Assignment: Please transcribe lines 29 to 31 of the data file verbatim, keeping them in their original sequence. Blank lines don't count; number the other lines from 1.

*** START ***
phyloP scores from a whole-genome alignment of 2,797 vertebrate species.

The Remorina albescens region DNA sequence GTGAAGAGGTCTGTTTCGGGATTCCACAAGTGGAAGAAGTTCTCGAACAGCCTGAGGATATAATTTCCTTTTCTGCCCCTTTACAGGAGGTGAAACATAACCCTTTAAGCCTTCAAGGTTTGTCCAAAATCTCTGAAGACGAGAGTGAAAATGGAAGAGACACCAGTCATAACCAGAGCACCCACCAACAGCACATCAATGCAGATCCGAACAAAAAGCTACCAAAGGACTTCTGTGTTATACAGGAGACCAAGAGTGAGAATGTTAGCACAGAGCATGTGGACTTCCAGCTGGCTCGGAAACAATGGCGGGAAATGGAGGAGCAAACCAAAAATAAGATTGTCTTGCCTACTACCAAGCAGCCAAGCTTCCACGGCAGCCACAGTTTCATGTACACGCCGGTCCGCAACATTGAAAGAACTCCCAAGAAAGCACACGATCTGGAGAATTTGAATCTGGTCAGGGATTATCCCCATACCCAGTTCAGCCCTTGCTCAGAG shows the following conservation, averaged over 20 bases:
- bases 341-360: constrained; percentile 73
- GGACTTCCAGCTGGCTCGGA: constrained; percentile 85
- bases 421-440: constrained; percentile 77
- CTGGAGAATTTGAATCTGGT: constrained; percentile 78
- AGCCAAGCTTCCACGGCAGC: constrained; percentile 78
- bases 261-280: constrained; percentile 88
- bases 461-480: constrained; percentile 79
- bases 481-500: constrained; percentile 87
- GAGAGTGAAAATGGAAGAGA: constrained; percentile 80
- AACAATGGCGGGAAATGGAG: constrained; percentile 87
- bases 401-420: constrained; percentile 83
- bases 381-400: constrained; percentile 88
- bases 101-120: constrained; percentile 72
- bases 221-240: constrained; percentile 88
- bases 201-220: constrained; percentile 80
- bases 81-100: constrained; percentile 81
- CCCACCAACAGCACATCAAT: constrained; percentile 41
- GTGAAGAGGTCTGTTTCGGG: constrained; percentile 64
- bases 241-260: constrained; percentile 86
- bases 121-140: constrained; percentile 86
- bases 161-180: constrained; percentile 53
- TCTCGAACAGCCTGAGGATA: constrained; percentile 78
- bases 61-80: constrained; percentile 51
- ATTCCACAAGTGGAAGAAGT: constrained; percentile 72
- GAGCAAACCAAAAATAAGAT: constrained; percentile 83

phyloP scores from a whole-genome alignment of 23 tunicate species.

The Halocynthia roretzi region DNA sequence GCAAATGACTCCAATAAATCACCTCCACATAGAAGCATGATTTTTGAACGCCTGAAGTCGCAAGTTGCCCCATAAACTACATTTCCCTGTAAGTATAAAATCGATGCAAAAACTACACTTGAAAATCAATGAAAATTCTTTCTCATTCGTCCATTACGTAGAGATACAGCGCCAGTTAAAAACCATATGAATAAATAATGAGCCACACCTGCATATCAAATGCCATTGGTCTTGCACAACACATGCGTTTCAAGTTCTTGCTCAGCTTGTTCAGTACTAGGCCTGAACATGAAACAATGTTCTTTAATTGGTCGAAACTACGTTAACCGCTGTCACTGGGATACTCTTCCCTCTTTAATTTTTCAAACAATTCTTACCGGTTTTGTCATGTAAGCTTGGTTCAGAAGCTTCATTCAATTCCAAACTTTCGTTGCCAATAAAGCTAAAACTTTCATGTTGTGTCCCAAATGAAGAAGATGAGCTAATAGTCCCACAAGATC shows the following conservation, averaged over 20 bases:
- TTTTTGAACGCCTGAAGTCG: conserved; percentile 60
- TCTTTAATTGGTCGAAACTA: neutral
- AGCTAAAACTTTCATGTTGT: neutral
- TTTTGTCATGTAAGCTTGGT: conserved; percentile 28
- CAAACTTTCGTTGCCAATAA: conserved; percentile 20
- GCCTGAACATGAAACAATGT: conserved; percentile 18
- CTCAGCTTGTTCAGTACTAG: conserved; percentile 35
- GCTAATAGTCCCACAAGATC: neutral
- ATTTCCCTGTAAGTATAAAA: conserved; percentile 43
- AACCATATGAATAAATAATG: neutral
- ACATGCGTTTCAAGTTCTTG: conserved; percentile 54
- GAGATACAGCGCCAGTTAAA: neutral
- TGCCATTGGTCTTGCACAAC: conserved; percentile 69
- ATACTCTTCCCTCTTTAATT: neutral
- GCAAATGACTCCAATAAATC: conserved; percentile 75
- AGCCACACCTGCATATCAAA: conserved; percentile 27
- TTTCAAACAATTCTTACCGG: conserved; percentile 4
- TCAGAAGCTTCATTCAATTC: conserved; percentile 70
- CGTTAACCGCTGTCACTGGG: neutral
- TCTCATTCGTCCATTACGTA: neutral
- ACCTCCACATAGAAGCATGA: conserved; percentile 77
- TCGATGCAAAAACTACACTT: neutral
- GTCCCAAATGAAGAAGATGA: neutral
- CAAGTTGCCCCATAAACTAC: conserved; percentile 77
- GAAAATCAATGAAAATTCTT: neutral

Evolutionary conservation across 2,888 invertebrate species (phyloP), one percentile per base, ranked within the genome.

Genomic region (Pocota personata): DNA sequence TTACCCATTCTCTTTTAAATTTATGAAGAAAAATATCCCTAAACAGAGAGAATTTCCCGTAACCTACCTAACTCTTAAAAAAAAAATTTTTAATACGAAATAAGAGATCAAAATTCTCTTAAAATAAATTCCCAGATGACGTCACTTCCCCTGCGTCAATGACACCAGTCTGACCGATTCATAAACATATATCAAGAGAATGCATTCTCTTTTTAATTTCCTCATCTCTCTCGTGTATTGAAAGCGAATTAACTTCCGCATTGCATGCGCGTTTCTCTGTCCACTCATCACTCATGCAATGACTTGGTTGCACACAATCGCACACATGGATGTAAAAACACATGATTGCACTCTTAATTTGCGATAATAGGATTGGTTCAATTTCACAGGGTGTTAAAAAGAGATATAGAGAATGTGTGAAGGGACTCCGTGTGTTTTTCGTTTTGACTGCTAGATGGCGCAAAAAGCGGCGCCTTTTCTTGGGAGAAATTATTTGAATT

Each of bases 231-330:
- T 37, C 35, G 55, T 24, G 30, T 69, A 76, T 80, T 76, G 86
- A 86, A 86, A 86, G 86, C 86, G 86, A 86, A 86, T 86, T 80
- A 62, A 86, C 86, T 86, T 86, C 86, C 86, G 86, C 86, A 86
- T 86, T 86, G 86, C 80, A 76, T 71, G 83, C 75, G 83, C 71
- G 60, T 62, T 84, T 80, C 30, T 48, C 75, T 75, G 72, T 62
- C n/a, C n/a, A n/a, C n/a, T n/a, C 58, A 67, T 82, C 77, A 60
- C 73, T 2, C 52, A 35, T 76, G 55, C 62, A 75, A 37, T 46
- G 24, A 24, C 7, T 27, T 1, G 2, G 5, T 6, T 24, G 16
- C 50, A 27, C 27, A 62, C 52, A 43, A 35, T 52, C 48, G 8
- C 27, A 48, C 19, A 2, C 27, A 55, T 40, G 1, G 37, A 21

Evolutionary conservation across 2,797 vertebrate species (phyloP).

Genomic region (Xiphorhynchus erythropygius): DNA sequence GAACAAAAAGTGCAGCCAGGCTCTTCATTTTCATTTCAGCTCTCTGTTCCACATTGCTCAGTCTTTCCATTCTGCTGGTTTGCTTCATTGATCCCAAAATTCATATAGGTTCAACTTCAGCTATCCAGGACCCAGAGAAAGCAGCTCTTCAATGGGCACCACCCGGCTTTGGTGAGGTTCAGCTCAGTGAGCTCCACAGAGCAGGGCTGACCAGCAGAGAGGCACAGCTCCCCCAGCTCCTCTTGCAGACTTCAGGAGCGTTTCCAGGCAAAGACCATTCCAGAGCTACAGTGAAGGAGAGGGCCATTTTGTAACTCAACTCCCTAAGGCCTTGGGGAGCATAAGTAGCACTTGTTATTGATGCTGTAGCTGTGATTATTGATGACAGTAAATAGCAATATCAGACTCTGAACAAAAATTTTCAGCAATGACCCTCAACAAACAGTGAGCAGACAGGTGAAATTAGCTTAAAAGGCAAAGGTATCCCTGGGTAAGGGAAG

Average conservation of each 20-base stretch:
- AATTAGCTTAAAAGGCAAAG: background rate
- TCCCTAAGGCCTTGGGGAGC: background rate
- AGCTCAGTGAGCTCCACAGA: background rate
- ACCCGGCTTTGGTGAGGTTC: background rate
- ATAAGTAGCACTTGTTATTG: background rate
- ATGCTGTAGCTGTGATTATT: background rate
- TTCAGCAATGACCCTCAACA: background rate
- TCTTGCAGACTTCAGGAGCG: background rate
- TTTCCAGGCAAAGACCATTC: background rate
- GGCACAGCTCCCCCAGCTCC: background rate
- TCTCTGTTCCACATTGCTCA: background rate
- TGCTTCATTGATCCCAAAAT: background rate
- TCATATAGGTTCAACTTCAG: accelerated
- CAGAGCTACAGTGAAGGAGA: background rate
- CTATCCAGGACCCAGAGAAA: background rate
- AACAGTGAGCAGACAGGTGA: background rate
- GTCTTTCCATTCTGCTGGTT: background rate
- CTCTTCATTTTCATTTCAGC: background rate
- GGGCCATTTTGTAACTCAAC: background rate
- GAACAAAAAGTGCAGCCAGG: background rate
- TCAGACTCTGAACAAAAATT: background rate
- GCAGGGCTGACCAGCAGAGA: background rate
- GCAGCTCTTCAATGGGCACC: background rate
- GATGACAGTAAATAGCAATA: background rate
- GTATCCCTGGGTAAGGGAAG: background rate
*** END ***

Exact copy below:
The Halocynthia roretzi region DNA sequence GCAAATGACTCCAATAAATCACCTCCACATAGAAGCATGATTTTTGAACGCCTGAAGTCGCAAGTTGCCCCATAAACTACATTTCCCTGTAAGTATAAAATCGATGCAAAAACTACACTTGAAAATCAATGAAAATTCTTTCTCATTCGTCCATTACGTAGAGATACAGCGCCAGTTAAAAACCATATGAATAAATAATGAGCCACACCTGCATATCAAATGCCATTGGTCTTGCACAACACATGCGTTTCAAGTTCTTGCTCAGCTTGTTCAGTACTAGGCCTGAACATGAAACAATGTTCTTTAATTGGTCGAAACTACGTTAACCGCTGTCACTGGGATACTCTTCCCTCTTTAATTTTTCAAACAATTCTTACCGGTTTTGTCATGTAAGCTTGGTTCAGAAGCTTCATTCAATTCCAAACTTTCGTTGCCAATAAAGCTAAAACTTTCATGTTGTGTCCCAAATGAAGAAGATGAGCTAATAGTCCCACAAGATC shows the following conservation, averaged over 20 bases:
- TTTTTGAACGCCTGAAGTCG: conserved; percentile 60
- TCTTTAATTGGTCGAAACTA: neutral